Green Cleaning for Dummies - Week 7: Armed & Dangerous

Pictured: Pomander
Assortment
**Green Cleaning for Dummies is an 8 week series
WEEK 7:  Armed and Dangerous...
Let's Freshen Up!

First a Recap  of your Prepared Arsenal:

1. Baking soda and 50% Vinegar in all bathrooms and the kitchen
2. Baking soda, vinegar, washing soda, and sodium per-carbonate in the laundry room
3. All Purpose Cleaner
4. Bathroom Disinfectant Cleaner
5. Dishwashing Mix
6. Carpet Deodorizer
7. Furniture Polish
8. Furniture Duster/Cleaner

Purchased Detergents/Soaps

1.  Earth friendly laundry detergent
2.  Earth friendly dish soap
3.  Earth friendly regular soap

What's Next?
1.  Replace your toothpaste with a SLS free kind
     or with a mix of equal parts baking soda/salt and xylitol to taste if desired
2.  Replace your shampoo with detergent free
     or baking soda and vinegar
3.  Get rid of all commercial air fresheners


Stove Top Air Freshener

In a 50/50 mix of vinegar and water heat until hot cinnamon sticks, cloves, all spice, or nutmeg in any single spice or combination desired.   Once hot, turn off and the house will smell of spice.


Recipe:  Ginger Spice Spray Air Freshener

1 cup water (or 1/2 cup water 1/2 cup vinegar)
1-3 cinnamon sticks
1/2 teaspoon ginger
1/2 teaspoon allspice
1/2 teaspoon vanilla extract
1/2 teaspoon almond extract

Mix well in a small spray bottle and spray wherever desired.


Recipe:  Scent Essence Air Freshener

1 cup water (or 1/2 cup water 1/2 cup vinegar)

Your Choice:
Lemon Extract (or lemon juice/zest)
Lime Extract (or lemon juice/zest)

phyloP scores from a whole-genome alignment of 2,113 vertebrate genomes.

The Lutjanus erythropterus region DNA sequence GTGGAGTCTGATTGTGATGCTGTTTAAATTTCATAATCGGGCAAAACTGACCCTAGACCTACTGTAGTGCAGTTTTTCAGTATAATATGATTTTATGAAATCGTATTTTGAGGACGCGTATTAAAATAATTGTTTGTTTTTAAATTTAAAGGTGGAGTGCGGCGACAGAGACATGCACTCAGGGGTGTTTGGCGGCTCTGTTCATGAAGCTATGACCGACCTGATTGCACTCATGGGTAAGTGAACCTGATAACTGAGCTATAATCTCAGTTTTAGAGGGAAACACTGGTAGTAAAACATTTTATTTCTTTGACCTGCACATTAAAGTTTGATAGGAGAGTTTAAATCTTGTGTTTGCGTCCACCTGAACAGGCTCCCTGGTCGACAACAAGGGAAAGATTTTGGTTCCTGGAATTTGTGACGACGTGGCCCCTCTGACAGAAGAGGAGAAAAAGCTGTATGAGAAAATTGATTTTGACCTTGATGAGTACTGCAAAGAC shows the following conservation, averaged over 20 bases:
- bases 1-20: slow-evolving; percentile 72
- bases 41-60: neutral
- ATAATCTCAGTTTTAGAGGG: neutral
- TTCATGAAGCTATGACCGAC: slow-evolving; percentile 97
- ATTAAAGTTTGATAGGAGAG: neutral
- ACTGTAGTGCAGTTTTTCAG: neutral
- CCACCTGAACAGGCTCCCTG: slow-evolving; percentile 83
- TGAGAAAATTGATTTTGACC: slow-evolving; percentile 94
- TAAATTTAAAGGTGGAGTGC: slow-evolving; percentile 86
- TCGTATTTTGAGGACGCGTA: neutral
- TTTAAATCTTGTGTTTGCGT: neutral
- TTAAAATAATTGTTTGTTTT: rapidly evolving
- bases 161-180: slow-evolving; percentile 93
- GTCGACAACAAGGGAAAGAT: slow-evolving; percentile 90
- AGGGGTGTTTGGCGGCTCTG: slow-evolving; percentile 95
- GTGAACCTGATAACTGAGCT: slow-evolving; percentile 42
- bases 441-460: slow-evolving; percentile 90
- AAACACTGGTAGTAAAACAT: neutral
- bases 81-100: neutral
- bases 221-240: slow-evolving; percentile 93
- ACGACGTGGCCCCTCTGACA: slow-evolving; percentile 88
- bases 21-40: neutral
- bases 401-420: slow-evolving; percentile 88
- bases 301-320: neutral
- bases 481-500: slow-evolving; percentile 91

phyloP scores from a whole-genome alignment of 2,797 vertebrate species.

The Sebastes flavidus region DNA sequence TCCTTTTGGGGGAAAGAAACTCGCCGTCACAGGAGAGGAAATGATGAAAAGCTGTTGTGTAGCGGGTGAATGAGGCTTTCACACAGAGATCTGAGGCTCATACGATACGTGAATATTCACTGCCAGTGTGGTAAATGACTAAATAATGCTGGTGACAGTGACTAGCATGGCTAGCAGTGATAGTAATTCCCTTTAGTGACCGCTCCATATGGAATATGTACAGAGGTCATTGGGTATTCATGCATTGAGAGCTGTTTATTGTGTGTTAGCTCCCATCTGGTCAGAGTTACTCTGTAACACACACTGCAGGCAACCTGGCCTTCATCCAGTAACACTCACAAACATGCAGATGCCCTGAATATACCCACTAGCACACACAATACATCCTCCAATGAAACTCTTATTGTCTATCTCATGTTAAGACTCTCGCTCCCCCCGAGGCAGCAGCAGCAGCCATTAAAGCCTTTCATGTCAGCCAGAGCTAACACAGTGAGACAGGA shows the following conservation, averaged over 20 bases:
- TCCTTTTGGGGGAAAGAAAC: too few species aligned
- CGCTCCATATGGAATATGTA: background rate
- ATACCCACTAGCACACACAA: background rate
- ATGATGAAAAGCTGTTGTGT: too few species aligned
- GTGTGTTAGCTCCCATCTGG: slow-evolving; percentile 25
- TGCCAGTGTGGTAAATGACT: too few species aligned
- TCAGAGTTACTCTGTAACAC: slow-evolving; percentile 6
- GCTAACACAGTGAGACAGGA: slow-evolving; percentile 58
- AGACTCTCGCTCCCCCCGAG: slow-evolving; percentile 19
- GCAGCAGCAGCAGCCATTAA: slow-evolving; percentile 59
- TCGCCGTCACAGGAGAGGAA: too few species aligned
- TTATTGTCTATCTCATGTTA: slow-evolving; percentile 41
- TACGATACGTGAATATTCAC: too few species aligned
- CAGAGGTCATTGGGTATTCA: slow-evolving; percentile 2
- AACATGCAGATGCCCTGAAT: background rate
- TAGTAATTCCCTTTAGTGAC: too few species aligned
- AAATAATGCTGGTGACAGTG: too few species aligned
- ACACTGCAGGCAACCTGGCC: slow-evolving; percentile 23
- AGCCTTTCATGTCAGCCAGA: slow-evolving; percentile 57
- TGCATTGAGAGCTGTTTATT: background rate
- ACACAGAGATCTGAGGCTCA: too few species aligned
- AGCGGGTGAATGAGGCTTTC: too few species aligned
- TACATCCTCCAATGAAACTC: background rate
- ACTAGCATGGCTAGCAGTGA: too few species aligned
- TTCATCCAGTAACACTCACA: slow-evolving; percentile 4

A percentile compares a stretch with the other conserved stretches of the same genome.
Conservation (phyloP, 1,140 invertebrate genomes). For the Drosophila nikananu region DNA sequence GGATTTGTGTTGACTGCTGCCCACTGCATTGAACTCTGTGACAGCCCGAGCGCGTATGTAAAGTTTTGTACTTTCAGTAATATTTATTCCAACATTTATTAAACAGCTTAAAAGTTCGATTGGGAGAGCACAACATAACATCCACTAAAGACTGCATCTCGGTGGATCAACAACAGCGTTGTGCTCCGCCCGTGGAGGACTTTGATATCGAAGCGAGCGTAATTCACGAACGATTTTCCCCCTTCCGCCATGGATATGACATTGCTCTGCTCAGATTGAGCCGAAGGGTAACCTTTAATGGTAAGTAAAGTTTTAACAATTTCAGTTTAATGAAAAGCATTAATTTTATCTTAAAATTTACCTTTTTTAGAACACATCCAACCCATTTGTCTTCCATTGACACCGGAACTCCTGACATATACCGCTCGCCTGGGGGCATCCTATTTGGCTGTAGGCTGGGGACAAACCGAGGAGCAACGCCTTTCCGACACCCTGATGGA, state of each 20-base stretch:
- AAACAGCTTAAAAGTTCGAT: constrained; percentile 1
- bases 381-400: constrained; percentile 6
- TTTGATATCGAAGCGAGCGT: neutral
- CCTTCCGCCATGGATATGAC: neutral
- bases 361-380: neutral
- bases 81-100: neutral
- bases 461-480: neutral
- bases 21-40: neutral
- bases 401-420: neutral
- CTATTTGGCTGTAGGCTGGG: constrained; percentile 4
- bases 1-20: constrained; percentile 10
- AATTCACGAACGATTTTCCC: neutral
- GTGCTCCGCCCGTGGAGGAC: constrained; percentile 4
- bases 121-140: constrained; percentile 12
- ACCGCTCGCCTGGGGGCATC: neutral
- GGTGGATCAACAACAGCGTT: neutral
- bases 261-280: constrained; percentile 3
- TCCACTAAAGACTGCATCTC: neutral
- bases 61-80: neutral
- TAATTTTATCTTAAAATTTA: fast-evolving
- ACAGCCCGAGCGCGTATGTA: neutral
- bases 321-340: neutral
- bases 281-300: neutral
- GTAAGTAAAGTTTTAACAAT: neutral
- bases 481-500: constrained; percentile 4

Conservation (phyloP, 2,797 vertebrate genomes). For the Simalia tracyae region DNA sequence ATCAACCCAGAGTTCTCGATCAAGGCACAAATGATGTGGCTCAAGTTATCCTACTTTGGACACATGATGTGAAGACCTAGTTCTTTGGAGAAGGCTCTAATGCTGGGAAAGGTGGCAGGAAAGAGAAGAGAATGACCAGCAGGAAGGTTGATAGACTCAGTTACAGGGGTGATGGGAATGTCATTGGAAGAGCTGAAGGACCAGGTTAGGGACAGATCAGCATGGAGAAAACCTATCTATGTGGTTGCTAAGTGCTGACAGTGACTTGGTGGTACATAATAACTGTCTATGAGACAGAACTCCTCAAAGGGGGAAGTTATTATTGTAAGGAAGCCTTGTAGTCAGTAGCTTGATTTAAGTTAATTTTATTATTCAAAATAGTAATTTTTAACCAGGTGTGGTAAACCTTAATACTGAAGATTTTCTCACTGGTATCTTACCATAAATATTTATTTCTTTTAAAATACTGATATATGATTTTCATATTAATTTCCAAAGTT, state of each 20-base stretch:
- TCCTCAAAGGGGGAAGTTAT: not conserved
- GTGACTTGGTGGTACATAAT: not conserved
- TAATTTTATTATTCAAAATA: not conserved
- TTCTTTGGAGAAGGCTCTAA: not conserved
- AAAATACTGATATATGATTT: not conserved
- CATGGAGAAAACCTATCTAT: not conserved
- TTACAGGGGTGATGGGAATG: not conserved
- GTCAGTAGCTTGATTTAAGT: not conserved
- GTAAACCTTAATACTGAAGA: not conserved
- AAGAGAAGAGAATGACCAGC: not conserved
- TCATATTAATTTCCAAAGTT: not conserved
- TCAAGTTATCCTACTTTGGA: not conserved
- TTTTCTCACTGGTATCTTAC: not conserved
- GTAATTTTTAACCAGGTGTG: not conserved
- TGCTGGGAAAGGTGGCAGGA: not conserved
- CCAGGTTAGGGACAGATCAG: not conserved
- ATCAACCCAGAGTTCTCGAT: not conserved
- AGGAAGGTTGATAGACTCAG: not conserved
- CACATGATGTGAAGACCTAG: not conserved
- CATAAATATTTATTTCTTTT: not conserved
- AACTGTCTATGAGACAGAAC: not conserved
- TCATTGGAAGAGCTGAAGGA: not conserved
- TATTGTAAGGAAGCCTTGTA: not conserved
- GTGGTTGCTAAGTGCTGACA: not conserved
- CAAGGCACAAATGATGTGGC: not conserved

Vanilla Extract (or vanilla bean)
Almond Extract

Mix well in the concentration desired in a small spray bottle and spray wherever desired.


Recipe (Advanced):  Closet and Drawer Freshener Pomander Ball

What you need:

1.  An orange (something with thin skin not thick!) or another citrus fruit.
     Apples also work nicely.
2.  Whole cloves
3.  2 teaspoons ground nutmeg
4.  2 teaspoons ground cinnamon
5.  2 teaspoons allspice
6.  2 teaspoons orris root powder OR sandalwood oil  (essential)
7.  A nail or embroidery needle about the width of the clove stems

** you may use any spice pre-mixture you want.  Apple Pie Spice, Pumpkin Pie Spice, Garam Masala, etc.**

Prick holes in the fruit in a desired pattern.  The most common is up and down rows, but you can get fancy.   Insert cloves into the holes about 1/8 of an inch apart.     Mix the spices in a bowl and roll the fruit in it until it is completely covered (use the leftovers to make more pomanders).   Put the fruit into a paper bag and keep in a cool, dry, dark place for three weeks to six weeks so that it can shrink and harden (it won't mold because of the orris root powder).    When cured properly it will be light and sound hollow if tapped on a surface.   If you use sandalwood oil paint the fruit with the oil (you don't need a lot) then roll into the spices.

Toss into a drawer or attach a pretty ribbon with pins to the dried pomander and hang in a closet or wherever you want a nice scent.   You can also affix a ribbon or string to the top of the fruit first and then put in the cloves.   If you want to wrap the ribbon around the fuit, use masking tape the width of the desired ribbon to mask off an area before studding with cloves.  Pomanders keep indefinitely.   To freshen the smell of a very old pomander, brushing it with orange oil or clove oil will keep it going. 

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